Roaming through the cobblestone streets of Old San Juan, Puerto Rico. At a rooftop party recently (how New York of me, I know), I found myself with the perfect (well, nothing’s perfect) analogy to describe how I occasionally feel after a month of living and working in New York City: it’s the same feeling I get when I have that second cup of coffee in the afternoon that I didn’t really need and I feel my pulse racing when I really don’t need it to be. It’s that shot of espresso plus that ingenious fight-or-flight response that has kept us humans alive for so long that keeps many a New Yorker on their toes (and dashing across enormous intersections for dear life), but that also is just utterly exhausting once the adrenaline wears off. Although my (temporary) home in Fort Greene, Brooklyn has been a welcome escape from the craziness of Manhattan, I’ve also looked a little further beyond the walls of the concrete jungle in the last few weeks to just catch my breath …

A Few New Edible Discoveries

They say that breakfast is the most important meal of the day. It is also my favorite meal. By far. I mean… just look at this spread from Reynard at the Wythe Hotel in Williamsburg. So I’m coming up on my one month anniversary with New York City. How will I celebrate, I hear you asking through the internet void? Probably with an iced coffee and some kind of pastry involving berries, if I had to guess. I’ve made quite a few food-related finds (shocker!) since returning to the homeland from Europe, so I thought I would take a few moments to share some of this newfound knowledge with the world. Please prepare yourself for an eclectic list that very much reflects the personal tastes of someone who is a self-professed probiotic aficionada (is there even a feminine version of that word?). 1. Dimes Restaurant, Chinatown An intimate, most vegetable-forward restaurant with surprisingly large portions. Hello, leftovers. Expect to find organic wines, lots of avocado (see above), and candles. Doesn’t take reservations, so if you want a table …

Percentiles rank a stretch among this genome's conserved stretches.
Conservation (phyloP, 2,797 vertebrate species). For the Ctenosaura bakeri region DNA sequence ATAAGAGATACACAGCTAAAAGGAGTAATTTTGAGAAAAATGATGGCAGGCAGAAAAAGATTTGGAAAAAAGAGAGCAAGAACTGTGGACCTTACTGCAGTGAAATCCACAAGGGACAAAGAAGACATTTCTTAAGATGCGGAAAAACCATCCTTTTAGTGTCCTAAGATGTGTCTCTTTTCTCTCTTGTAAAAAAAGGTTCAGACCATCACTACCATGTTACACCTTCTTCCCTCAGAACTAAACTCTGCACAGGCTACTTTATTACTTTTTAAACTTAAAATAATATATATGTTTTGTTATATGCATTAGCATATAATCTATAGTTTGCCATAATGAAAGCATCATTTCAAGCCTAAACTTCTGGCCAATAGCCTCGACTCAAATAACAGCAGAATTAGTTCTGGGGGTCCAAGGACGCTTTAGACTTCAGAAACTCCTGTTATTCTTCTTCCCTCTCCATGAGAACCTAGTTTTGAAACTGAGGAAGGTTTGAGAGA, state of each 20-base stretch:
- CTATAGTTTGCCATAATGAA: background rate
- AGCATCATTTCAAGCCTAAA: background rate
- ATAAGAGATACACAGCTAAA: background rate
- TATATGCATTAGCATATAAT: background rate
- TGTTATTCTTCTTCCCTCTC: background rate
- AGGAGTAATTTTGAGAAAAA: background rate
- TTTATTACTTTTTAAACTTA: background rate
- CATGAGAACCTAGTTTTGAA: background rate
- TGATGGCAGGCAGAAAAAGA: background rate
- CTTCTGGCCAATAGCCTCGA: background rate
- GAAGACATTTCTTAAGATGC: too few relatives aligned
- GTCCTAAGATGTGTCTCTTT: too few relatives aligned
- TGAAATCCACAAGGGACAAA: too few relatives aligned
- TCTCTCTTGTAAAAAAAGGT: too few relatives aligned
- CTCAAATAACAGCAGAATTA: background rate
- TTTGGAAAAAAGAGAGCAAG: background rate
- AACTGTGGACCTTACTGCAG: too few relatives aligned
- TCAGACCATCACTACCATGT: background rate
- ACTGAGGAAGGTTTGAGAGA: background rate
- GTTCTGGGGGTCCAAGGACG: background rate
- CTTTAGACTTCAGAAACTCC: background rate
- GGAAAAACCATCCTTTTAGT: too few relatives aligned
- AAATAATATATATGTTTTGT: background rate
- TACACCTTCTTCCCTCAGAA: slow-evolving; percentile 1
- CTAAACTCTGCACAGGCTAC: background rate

August 2015

This is my “to read” pile. Seriously. I love to read. I really do. Books, magazines, blogs, you name it. But sadly, since moving to NYC three weeks (where has this time gone?!) ago and taking on quite a few projects that I always feel slightly behind on, reading has been the thing that has dropped off my radar. It’s almost hilarious that the apartment I’m staying in has one of the most beautifully curated bookshelves I’ve ever seen. And now I have this monster stack of titles sitting on this coffee table thing at my feet while I write this post. Sigh. Anyways, in a throwback to my days in Bra when I read four books during my weeklong staycation, I wanted to tantalize you with the titles that I have waiting for me. I admit, I’m a booktease. 1. The Almost Nearly Perfect People. Recommended to me by a friend who spent a few weeks in Copenhagen. After being in Denmark and seeing lots of blond, smiling, long legged people on bicycles not weaving through traffic …

Finding a New Rhythm

This is where the magic happens, folks. Well, when I’m not running around. Throughout high school and college, I learned that there is a fine line for me between “busy but feeling challenged and fulfilled in a good way” and “busy like I just want to stop doing everything because I’m so overwhelmed.” (Note that I did not include grad school in that educational list because looking back, I can see that I will probably never (ok, maybe until I retire) have the amount of time that I had in Bra to just think, listen to podcasts, go for long walks, and read to my heart’s content. Oh man.) Anyways, this first working week in New York has been a bit…stressful. Not content to just do one office internship like a sane person, I signed on for a remote internship, some contract work, and contributing articles too. I’ve gone back and forth between thinking that I have taken on too much and that I just need to give myself more time to figure out when …